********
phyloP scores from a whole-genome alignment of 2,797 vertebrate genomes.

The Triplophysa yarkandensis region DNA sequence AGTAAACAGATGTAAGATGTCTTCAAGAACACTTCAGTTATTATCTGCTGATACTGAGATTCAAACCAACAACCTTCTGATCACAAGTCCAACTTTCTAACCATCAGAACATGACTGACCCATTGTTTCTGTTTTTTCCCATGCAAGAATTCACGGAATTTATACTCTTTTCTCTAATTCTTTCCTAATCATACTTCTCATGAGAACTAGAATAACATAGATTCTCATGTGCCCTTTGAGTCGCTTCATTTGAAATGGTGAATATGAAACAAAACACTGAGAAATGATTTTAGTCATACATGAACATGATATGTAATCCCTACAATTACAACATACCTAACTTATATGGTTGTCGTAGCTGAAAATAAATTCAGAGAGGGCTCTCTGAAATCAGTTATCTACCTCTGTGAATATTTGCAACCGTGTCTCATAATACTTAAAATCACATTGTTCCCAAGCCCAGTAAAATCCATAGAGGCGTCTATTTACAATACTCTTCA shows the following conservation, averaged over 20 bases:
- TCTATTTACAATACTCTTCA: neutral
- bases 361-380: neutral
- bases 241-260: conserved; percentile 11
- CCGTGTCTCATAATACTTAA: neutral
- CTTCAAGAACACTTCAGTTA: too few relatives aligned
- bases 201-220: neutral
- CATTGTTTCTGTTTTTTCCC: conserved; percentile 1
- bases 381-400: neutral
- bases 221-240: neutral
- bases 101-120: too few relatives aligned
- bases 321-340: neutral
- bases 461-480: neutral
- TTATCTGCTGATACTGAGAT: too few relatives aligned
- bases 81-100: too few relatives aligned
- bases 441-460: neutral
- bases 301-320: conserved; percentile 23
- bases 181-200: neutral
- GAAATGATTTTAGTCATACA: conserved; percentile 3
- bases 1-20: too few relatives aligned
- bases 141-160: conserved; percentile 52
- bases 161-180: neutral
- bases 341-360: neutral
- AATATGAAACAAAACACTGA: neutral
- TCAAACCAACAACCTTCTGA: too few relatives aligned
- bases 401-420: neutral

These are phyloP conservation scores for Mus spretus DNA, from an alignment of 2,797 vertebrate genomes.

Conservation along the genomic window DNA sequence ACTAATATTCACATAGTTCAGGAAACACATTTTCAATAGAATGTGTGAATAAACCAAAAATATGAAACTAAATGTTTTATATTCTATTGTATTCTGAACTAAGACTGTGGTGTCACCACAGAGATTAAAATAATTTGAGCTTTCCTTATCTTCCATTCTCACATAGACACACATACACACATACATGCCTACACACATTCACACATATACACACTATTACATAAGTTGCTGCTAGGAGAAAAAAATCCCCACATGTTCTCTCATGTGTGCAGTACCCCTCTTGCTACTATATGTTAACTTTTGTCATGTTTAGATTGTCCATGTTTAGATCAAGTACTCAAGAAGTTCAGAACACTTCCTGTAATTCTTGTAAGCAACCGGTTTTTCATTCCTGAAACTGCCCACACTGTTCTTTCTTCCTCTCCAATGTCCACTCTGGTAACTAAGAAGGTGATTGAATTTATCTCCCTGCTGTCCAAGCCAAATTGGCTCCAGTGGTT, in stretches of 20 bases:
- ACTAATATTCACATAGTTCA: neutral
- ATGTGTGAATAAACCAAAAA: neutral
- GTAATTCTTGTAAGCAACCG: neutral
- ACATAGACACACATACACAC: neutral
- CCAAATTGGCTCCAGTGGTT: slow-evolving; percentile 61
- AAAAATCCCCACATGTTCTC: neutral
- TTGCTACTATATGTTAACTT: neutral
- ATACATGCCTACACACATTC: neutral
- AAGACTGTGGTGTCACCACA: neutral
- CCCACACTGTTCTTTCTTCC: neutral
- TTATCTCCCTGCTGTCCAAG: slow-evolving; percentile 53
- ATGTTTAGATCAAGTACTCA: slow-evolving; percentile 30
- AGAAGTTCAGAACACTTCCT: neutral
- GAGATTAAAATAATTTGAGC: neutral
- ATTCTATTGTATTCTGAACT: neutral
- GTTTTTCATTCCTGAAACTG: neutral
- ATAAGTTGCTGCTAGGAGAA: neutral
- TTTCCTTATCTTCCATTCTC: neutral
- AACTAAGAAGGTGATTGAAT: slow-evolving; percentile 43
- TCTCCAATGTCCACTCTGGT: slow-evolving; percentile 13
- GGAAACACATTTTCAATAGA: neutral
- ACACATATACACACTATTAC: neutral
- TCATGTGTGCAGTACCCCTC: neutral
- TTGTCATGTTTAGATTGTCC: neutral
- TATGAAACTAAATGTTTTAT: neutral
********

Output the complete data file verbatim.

phyloP scores from a whole-genome alignment of 2,797 vertebrate genomes.

The Triplophysa yarkandensis region DNA sequence AGTAAACAGATGTAAGATGTCTTCAAGAACACTTCAGTTATTATCTGCTGATACTGAGATTCAAACCAACAACCTTCTGATCACAAGTCCAACTTTCTAACCATCAGAACATGACTGACCCATTGTTTCTGTTTTTTCCCATGCAAGAATTCACGGAATTTATACTCTTTTCTCTAATTCTTTCCTAATCATACTTCTCATGAGAACTAGAATAACATAGATTCTCATGTGCCCTTTGAGTCGCTTCATTTGAAATGGTGAATATGAAACAAAACACTGAGAAATGATTTTAGTCATACATGAACATGATATGTAATCCCTACAATTACAACATACCTAACTTATATGGTTGTCGTAGCTGAAAATAAATTCAGAGAGGGCTCTCTGAAATCAGTTATCTACCTCTGTGAATATTTGCAACCGTGTCTCATAATACTTAAAATCACATTGTTCCCAAGCCCAGTAAAATCCATAGAGGCGTCTATTTACAATACTCTTCA shows the following conservation, averaged over 20 bases:
- TCTATTTACAATACTCTTCA: neutral
- bases 361-380: neutral
- bases 241-260: conserved; percentile 11
- CCGTGTCTCATAATACTTAA: neutral
- CTTCAAGAACACTTCAGTTA: too few relatives aligned
- bases 201-220: neutral
- CATTGTTTCTGTTTTTTCCC: conserved; percentile 1
- bases 381-400: neutral
- bases 221-240: neutral
- bases 101-120: too few relatives aligned
- bases 321-340: neutral
- bases 461-480: neutral
- TTATCTGCTGATACTGAGAT: too few relatives aligned
- bases 81-100: too few relatives aligned
- bases 441-460: neutral
- bases 301-320: conserved; percentile 23
- bases 181-200: neutral
- GAAATGATTTTAGTCATACA: conserved; percentile 3
- bases 1-20: too few relatives aligned
- bases 141-160: conserved; percentile 52
- bases 161-180: neutral
- bases 341-360: neutral
- AATATGAAACAAAACACTGA: neutral
- TCAAACCAACAACCTTCTGA: too few relatives aligned
- bases 401-420: neutral

These are phyloP conservation scores for Mus spretus DNA, from an alignment of 2,797 vertebrate genomes.

Conservation along the genomic window DNA sequence ACTAATATTCACATAGTTCAGGAAACACATTTTCAATAGAATGTGTGAATAAACCAAAAATATGAAACTAAATGTTTTATATTCTATTGTATTCTGAACTAAGACTGTGGTGTCACCACAGAGATTAAAATAATTTGAGCTTTCCTTATCTTCCATTCTCACATAGACACACATACACACATACATGCCTACACACATTCACACATATACACACTATTACATAAGTTGCTGCTAGGAGAAAAAAATCCCCACATGTTCTCTCATGTGTGCAGTACCCCTCTTGCTACTATATGTTAACTTTTGTCATGTTTAGATTGTCCATGTTTAGATCAAGTACTCAAGAAGTTCAGAACACTTCCTGTAATTCTTGTAAGCAACCGGTTTTTCATTCCTGAAACTGCCCACACTGTTCTTTCTTCCTCTCCAATGTCCACTCTGGTAACTAAGAAGGTGATTGAATTTATCTCCCTGCTGTCCAAGCCAAATTGGCTCCAGTGGTT, in stretches of 20 bases:
- ACTAATATTCACATAGTTCA: neutral
- ATGTGTGAATAAACCAAAAA: neutral
- GTAATTCTTGTAAGCAACCG: neutral
- ACATAGACACACATACACAC: neutral
- CCAAATTGGCTCCAGTGGTT: slow-evolving; percentile 61
- AAAAATCCCCACATGTTCTC: neutral
- TTGCTACTATATGTTAACTT: neutral
- ATACATGCCTACACACATTC: neutral
- AAGACTGTGGTGTCACCACA: neutral
- CCCACACTGTTCTTTCTTCC: neutral
- TTATCTCCCTGCTGTCCAAG: slow-evolving; percentile 53
- ATGTTTAGATCAAGTACTCA: slow-evolving; percentile 30
- AGAAGTTCAGAACACTTCCT: neutral
- GAGATTAAAATAATTTGAGC: neutral
- ATTCTATTGTATTCTGAACT: neutral
- GTTTTTCATTCCTGAAACTG: neutral
- ATAAGTTGCTGCTAGGAGAA: neutral
- TTTCCTTATCTTCCATTCTC: neutral
- AACTAAGAAGGTGATTGAAT: slow-evolving; percentile 43
- TCTCCAATGTCCACTCTGGT: slow-evolving; percentile 13
- GGAAACACATTTTCAATAGA: neutral
- ACACATATACACACTATTAC: neutral
- TCATGTGTGCAGTACCCCTC: neutral
- TTGTCATGTTTAGATTGTCC: neutral
- TATGAAACTAAATGTTTTAT: neutral